The Importance of General Average
The Importance of General Average

The Importance of General Average

October 1st, 2012 - Lack of insurance can sink a shipping venture

The international maritime law of general average dates back to the nineteenth century but still has an enormous impact on companies shipping goods around the world today, says Sylvain Mulliez, head of insurance at SDV in Paris.

 « There are risks involved with shipping containers such as storms, fires or vessels running aground, » warns Mulliez. « The law of general average means that companies can take a huge financial hit from these events unless they are insured. »

The international law of general average states that all parties in a sea venture must proportionally share any losses that result from the captain’s decision to sacrifice part of the ship or cargo to save the ship in an emergency. The expenditure must be reasonable and voluntary, says Mulliez.

The law was first codified in York, U.K., in 1864 and later revised in 1877 in the Belgian port of Antwerp, becoming known as the York-Antwerp rules. The last revision of the rules in 2004 included the provision that the wages and maintenance of the crew during the period of general average were no longer included in the settlement, says Mulliez.

When a shipping company declares general average, the cargo owners must make a provisional contribution to cover the losses of the other parties before they can recover their merchandise. “This can be hard for companies to understand when they haven’t lost their goods,” Mulliez says.

The payment is based on the value of the cargo and typically amounts to between five and 15 percent. These sums can quickly escalate since a twenty-foot container is worth an average $50,000 and some shippers may have 50 or 60 containers loaded on a ship, Mulliez notes.

Unless the cargo owner is insured, they must make this provisional payment immediately and in cash before they can recover their goods. “This can be financially catastrophic,” says Mulliez. He advises SDV clients to cover their risks by buying insurance costing between 0.2 percent and 0.5 percent of the value of the goods.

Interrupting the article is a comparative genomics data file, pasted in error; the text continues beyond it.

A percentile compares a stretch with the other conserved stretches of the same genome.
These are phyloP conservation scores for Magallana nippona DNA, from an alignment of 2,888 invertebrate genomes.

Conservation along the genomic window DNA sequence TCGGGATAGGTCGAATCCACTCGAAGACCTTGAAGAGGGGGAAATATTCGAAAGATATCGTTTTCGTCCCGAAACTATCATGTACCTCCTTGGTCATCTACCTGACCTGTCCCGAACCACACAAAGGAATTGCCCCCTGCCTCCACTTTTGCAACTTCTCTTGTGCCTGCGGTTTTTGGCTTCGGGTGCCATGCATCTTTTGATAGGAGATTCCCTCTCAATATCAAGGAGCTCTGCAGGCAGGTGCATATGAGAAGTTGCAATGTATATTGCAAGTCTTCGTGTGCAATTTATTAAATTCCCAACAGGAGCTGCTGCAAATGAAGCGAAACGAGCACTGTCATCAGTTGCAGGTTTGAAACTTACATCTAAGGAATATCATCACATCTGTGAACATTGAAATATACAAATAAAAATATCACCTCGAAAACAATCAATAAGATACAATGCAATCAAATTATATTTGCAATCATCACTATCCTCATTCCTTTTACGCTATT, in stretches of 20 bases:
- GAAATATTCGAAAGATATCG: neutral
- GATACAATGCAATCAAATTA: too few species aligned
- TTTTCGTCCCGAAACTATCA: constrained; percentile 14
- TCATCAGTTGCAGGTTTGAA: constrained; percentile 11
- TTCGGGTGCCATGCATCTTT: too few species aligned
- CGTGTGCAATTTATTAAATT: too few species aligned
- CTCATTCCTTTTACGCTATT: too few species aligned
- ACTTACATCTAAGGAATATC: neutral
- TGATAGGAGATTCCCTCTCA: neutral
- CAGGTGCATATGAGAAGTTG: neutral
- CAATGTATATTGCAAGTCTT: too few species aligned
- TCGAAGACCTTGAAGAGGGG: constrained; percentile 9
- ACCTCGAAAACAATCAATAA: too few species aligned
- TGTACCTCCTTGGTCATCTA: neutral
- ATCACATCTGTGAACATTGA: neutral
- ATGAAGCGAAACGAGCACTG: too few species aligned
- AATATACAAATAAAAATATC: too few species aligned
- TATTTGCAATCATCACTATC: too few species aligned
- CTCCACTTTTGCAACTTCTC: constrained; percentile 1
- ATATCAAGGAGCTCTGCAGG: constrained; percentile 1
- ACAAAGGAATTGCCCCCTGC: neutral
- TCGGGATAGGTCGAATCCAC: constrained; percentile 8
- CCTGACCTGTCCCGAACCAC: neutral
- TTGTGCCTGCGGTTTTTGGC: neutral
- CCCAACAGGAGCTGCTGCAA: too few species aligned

The dangers are real. At least one commercial ship runs into trouble in the world’s waters every day, estimates Mulliez, while between five and ten thousand containers are lost at sea every year.

Mulliez says he deals with “several cases” of general average every year. Most recently, for example, the CMA CGM Libra container ship, with a capacity of 11,400 twenty-foot containers, ran aground in the port of Xiamen, China, last year. SDV had loaded around 60 containers on the ship, destined for Hong Kong and Europe, and just half these clients were insured, estimates Mulliez. The rest had to pay eight percent of the value of their containers in cash before they could recover them.

Payments proved higher for cargo customers of the APL Panama container ship that ran aground on a beach in Mexico at the end of December 2006. The rescue operation to refloat the vessel was one of the largest ever and cost cargo owners 60 percent of the value of their merchandise in general average costs, says Mulliez.

“Companies still do not realize the risks they are taking by loading containers on ships,” he says. “It is very important that they insure their goods to avoid this huge problem of having to pay general average.” 

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